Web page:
The following is part of Windy City Times' series of interviews with LGBTQ+ candidates in the 2023 Chicago municipal elections.
Among the 14 aldermanic races to be decided in the runoff election on April 4, Illinois State Rep. Lamont Robinson will face off against Prentice Butler in the 4th Ward to replace Ald. Sophia King.
Robinson, a small business owner and the first Black openly LGBTQ+ community member in the Illinois General Assembly, spoke with Windy City Times about his appreciation for the voters who have helped his political trajectory, why parity in education is important to him personally, and his plans for the ward.
This interview was edited for length and clarity.
Windy City Times: What would you plan to do on day one as Alderperson?
Rep. Lamont Robinson: On day one, I look forward to going to all of my neighborhood schools and meeting with principals and teachers that represent the 4th Ward.
WCT: How do you think being the son of a CPS teacher has informed your thoughts on improving public schools?
LR: If I may share a little bit of a story, my mother would take my old Reebok Pumps, my Starter coats… if she felt as though there was a pair of shoes or a jacket that I didn't wear, she would take it and give it to her students. My mother spent 34 years in Chicago Public Schools; 25 of those years, she taught at John Harvard Elementary on 75th and Vincennes in the Englewood community.
WCT: Other kids of teachers can probably relate to that.
LR: I'm an only child, and my father passed away when I was in high school, but she would take her resources as a Chicago Public school teacher and buy school supplies for her students. As we talk about service, my mother planted that seed for me early on. For me, making sure that we have parity in all of our neighborhood schools, making sure that our students have the resources they need to be successful, that our teachers are not going out and buying notebooks or having to buy clothing items or take their kids' clothes to their students is something that's very dear to my heart. That's why the first thing I would do is meet with my principals and find out what the needs are of the school and the needs of the kids.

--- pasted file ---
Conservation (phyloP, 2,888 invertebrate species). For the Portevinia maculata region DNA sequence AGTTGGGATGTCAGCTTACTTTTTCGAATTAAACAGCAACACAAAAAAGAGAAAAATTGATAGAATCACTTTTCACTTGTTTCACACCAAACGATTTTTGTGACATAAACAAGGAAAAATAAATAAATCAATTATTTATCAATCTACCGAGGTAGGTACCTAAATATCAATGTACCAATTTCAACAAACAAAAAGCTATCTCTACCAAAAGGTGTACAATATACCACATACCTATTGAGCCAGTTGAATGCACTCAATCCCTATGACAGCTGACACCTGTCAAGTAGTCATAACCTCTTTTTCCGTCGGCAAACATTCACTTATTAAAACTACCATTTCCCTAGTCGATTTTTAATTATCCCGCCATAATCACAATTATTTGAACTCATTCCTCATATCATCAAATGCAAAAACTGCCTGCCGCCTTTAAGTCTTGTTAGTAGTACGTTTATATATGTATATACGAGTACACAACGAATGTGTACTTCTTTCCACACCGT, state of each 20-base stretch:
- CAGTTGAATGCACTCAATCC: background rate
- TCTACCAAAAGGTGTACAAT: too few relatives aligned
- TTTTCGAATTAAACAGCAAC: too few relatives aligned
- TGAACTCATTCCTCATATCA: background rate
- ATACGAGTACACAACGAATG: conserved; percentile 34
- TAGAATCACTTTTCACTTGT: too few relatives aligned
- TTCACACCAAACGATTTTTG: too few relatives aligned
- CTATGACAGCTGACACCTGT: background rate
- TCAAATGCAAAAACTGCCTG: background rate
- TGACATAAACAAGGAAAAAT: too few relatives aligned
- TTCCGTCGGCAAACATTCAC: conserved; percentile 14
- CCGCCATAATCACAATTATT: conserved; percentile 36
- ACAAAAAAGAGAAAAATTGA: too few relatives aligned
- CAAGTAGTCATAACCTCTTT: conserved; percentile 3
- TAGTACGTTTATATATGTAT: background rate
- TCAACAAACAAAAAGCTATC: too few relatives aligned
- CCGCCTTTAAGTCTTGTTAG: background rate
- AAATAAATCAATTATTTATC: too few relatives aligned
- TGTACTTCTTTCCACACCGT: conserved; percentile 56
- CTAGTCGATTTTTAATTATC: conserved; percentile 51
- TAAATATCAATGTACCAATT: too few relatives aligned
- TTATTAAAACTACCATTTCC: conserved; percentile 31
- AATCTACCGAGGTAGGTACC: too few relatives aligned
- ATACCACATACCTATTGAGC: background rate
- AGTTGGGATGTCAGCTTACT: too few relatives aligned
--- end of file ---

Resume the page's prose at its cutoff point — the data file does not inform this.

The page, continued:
WCT: You've talked about the lack of parity in the 4th Ward in terms of economic development and schools compared to surrounding areas. As Alderperson, how would you address that?
LR: We need to do more as it relates to economic developmentand I really want to say economic empowermentwe've got to be able to empower our neighborhood businesses. We have two black-owned women businesses that want to expand, one is Ain't She Sweet and one is Simply Soups, Salad & Sandwiches, and we have to be able to give them the resources to do that. We always talk about affordable housing, which is important, but we don't talk about affordable commercial spaces. I want to be able to focus on the 47th Street, 43rd Street and 35th Street corridors and bring in new businesses, and help the businesses that are there. I also think that that will lessen some of the crime that we're seeing in the area, as well.
WCT: A lot of election interviews have been very focused on crime. What is your holistic approach to addressing the safety concerns of 4th ward residents?
LR: Again, it goes back to economic empowerment. I'm a small business owner, and I hire within the community. I know other small businesses do the same. If we can strengthen our neighborhood businesses where they can put people to work, it will also lessen some of the crime that we're seeing. It will also create opportunities for people to walk and feel safe and secure. Making sure that we work with organizations that deal with mental health, because a lot of our folks, unfortunately, are self-medicating. They're doing this on the trains and across the 4th Ward. We have to be able to help people get the resources that they need. Also, making sure that we create opportunities for our youth before school and after school. I think all of these things really tie into a holistic approach as it relates to public safety.